Just wanted to say a word for the dead after this memorial day. Especially the fallen soldiers in Iraq. I know this forum^ is normally about domestic violence, but I hope we can take a moment to decry other forms of violence as well. A couple that I and my wife are very close to are counselors, he works for the Dept of Veterans Affairs and she is a rape / crisis counselor in private practice. They have told me that survivors of war and survivors of rape often have similar symptoms and challenges, so maybe there is something in common after all. I don't know.
But I do know that I grieve for my brothers who died in this war, and in my war (the first Gulf War) and in my friends war (VietNam) and my mentors war (WW II). I grieve for the families they left behind, for the comrades who bear the guilt of having survived them, and for the violence that all we soldiers have inflicted on others.
When I was a young man, I joined the Navy so that I could support a girl whom I had asked to marry me. I thought long and hard before choosing helicopter based anti submarine warfare because there are very few civilian submarines and so little chance of killing innocents. I was sent to the first gulf war and my helicopter helped to clear mine fields. All was well until my helo was used to guide army attack helos from the gulf to the area of their targets. In the video from one of their wire guided missiles, there was a distinct image of a teeter-totter going up and down as the missile zoomed in. The secondary explosion left little doubt that those kids were killed.
After the war, I started drinking. With the goal of getting drunk. Years later, AA taught me to make amends to everyone that I had wronged. Today, I am trying to do that, in a negligible way, by speaking out against any form of violence.
I won't try to make the world rosy. It is true that many problems seem to have no solution but "the last resort of the incompetent." They are resolved only when an 18 year old is standing on a hill with an M-16 in his hand. Or when a serial rapist goes to the chair. And it seems that even more local problems end with a violent solution: Disobedience in children is "solved" by yelling / spanking / slapping and much, much worse. Sexual frustration or inadequicy is "solved" by rape and molestation.
We are all incompetent at one time or another, in one way or another, and we all feel the desire to give in and just lash out, let go of our self control and do harm to others to get what we want. Sometimes we must be violent to get what we need. Even to survive.
But it goes even deeper than that, I believe. In "The War Prayer" Mark Twain said "If you pray for the blessing of rain upon your crop which needs it, by that act you are possibly praying for a curse upon some neighbor's crop which may not need rain and can be injured by it."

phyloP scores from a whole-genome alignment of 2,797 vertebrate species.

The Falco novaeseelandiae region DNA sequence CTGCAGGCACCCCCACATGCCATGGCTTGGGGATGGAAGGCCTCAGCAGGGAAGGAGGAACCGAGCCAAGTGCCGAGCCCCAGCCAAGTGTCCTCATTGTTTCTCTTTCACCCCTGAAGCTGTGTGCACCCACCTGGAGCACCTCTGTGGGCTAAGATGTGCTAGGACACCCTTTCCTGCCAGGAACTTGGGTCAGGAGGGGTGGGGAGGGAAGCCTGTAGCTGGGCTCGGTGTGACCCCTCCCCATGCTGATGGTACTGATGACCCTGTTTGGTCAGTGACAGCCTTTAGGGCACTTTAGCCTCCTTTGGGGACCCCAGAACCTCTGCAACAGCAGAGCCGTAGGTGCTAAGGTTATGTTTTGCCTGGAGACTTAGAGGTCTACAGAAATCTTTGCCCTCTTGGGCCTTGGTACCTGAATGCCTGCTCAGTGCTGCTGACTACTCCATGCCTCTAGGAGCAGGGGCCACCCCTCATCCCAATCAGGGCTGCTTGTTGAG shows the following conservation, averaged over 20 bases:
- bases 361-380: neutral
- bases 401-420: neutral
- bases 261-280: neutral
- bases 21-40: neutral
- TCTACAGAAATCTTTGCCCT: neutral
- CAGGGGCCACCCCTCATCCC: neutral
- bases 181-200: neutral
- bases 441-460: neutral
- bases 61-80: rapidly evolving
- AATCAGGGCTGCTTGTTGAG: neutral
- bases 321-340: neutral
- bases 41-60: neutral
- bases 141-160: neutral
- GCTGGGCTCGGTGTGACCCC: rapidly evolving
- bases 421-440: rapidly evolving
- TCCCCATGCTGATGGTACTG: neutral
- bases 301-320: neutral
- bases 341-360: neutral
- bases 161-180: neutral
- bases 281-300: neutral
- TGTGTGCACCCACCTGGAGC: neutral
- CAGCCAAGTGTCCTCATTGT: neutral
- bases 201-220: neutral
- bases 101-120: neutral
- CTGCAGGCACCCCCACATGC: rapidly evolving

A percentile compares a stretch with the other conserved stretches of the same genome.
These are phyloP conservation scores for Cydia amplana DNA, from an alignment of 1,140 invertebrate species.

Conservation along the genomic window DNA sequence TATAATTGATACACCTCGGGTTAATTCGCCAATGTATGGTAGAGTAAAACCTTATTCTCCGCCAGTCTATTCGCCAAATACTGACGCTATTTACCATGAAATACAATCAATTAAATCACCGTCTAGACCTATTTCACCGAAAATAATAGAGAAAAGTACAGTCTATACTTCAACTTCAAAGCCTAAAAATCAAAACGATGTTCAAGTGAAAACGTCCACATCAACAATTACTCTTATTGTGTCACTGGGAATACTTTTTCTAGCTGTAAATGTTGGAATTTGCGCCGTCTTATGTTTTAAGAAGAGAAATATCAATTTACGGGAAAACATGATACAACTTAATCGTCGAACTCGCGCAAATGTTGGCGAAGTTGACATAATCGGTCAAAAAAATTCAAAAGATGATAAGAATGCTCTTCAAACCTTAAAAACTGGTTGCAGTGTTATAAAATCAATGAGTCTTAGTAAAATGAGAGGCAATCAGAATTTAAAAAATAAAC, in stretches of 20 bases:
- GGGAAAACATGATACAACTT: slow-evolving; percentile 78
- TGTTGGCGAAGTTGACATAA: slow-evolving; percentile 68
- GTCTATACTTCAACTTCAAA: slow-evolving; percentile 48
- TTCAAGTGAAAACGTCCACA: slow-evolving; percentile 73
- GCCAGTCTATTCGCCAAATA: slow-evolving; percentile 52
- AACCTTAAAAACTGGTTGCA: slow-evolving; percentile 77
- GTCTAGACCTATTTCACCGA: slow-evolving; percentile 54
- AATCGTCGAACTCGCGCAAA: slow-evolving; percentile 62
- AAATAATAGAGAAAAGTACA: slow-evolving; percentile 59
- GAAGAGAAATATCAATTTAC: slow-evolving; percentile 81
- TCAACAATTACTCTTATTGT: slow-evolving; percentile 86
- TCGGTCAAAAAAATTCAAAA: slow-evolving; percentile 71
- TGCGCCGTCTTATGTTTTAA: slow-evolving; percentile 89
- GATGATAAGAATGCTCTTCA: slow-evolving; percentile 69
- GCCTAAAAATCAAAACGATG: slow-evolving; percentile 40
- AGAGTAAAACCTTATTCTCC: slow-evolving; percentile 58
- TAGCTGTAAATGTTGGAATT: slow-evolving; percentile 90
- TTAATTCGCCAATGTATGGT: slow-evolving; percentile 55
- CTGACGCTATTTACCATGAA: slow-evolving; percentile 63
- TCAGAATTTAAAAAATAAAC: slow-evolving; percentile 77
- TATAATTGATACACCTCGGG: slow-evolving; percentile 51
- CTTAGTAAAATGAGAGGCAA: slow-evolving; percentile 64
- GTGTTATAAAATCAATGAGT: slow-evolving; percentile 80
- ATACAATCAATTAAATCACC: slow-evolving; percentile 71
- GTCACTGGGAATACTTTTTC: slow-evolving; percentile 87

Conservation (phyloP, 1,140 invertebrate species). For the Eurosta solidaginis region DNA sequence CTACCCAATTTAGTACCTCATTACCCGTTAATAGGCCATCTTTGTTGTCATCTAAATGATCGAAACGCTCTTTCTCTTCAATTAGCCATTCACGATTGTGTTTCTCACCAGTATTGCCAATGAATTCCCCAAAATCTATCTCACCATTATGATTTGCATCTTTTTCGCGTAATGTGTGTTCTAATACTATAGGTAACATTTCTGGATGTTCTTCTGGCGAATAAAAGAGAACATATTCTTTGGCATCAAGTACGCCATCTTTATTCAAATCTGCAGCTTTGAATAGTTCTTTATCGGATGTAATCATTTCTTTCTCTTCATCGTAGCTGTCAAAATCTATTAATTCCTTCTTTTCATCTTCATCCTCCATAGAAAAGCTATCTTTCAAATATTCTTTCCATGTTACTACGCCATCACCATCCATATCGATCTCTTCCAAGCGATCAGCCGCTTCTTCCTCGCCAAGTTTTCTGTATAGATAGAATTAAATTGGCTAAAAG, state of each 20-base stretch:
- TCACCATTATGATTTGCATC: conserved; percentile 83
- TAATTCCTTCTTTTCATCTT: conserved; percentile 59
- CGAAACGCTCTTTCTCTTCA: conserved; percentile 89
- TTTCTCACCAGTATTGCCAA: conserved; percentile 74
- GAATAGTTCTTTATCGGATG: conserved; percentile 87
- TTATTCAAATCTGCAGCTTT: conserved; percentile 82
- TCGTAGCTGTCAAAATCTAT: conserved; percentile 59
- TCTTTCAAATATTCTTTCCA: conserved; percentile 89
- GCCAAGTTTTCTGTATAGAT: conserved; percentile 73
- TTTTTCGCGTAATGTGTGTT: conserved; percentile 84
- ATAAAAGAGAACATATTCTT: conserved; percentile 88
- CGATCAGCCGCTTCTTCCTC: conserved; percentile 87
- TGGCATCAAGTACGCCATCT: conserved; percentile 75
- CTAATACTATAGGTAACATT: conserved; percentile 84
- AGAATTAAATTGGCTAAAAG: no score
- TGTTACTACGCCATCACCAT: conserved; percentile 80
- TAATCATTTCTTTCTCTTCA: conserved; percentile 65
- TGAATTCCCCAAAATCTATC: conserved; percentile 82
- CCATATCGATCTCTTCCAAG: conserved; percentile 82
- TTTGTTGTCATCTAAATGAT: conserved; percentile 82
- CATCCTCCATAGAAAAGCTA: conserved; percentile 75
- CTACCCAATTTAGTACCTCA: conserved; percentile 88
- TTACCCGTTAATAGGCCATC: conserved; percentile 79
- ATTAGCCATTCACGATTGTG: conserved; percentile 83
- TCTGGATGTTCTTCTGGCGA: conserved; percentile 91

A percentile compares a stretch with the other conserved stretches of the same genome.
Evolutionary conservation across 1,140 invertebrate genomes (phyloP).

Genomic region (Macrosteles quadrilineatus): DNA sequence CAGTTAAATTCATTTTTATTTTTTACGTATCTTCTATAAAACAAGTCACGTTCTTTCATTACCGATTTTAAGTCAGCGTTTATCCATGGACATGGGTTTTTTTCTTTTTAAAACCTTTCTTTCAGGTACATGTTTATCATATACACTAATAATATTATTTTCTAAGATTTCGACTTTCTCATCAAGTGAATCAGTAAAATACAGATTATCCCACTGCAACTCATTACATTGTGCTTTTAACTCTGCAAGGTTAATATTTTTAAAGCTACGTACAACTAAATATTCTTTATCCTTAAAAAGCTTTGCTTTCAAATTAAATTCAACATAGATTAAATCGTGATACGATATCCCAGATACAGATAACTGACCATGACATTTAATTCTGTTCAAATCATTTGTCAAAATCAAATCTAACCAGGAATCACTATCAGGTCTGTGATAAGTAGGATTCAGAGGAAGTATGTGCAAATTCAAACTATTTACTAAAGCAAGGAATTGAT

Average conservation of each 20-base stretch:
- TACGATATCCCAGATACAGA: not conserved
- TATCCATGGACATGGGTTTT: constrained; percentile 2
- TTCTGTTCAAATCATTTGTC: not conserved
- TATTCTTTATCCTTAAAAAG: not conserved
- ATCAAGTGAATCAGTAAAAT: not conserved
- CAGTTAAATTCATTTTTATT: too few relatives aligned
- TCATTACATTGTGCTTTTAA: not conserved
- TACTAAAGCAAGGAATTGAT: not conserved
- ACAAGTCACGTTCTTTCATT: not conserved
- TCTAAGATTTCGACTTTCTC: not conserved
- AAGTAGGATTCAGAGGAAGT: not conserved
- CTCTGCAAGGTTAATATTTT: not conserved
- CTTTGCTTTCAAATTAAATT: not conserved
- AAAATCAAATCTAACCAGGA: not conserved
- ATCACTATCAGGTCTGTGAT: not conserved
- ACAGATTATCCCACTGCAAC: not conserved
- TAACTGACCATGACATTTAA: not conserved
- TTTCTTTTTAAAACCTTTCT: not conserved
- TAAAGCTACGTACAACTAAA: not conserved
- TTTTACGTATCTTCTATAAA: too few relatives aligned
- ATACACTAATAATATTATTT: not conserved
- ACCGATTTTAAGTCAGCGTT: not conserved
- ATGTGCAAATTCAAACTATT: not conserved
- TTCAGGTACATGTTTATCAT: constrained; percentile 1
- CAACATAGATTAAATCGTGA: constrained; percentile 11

In the first Gulf War, my war, it was about oil, no question. We were protecting our "valuable trading partner" Kuwait and our uninterrupted supply of the oil we had come to depend upon. I blamed the killing on my country: How could my government, my people, send me over here and order me to do this? Did they really need that oil so badly? Now that I'm back here, I'm a part of that country. The finger of guilt has a way of traveling in large circles...
The vast majority of our food is grown with petroleum based fertilizers. And the major users of fuel are the trucks, trains and ships that transport our food and other goods.
Bananas, grown thousands of miles away in a banana republic, are cheap to ship over here because oil is kept cheap through war. I think of eating a banana over here as firing a round of ammunition over there.
Driving a hummer, eating bananas, shopping for the lowest price for foreign goods; these are all tiny violence's that we commit without thinking. Multiplied times the millions of people who commit them, they are the cause of our wars, of the oppression of peoples in the 3rd world, of the death of personal responsibility.
For memorial day, I worked in my garden. We have spinach, lettuce, onions, chives, green and red peppers, tomatoes, and more strawberries than we can eat. It was great exercise, it was peaceful, and it made me happy on a very, very sad day.
You can start small and still have an impact. Buy locally grown, organic food. Cut an old milk jug or something from your trash in half to make a pot, plant cherry tomatoes or basil or something else that is easy to grow. Set it out in the sun, water it once a day, just enough to dampen to soil.
Have faith that it will grow. And when you eat the result, know that it does make a difference. Know that because of it one less round of ammunition will need to be fired by an 18 year old in some other country. You can eat it here and it will make your body healthy. And their bodies won't have to eat it over there.
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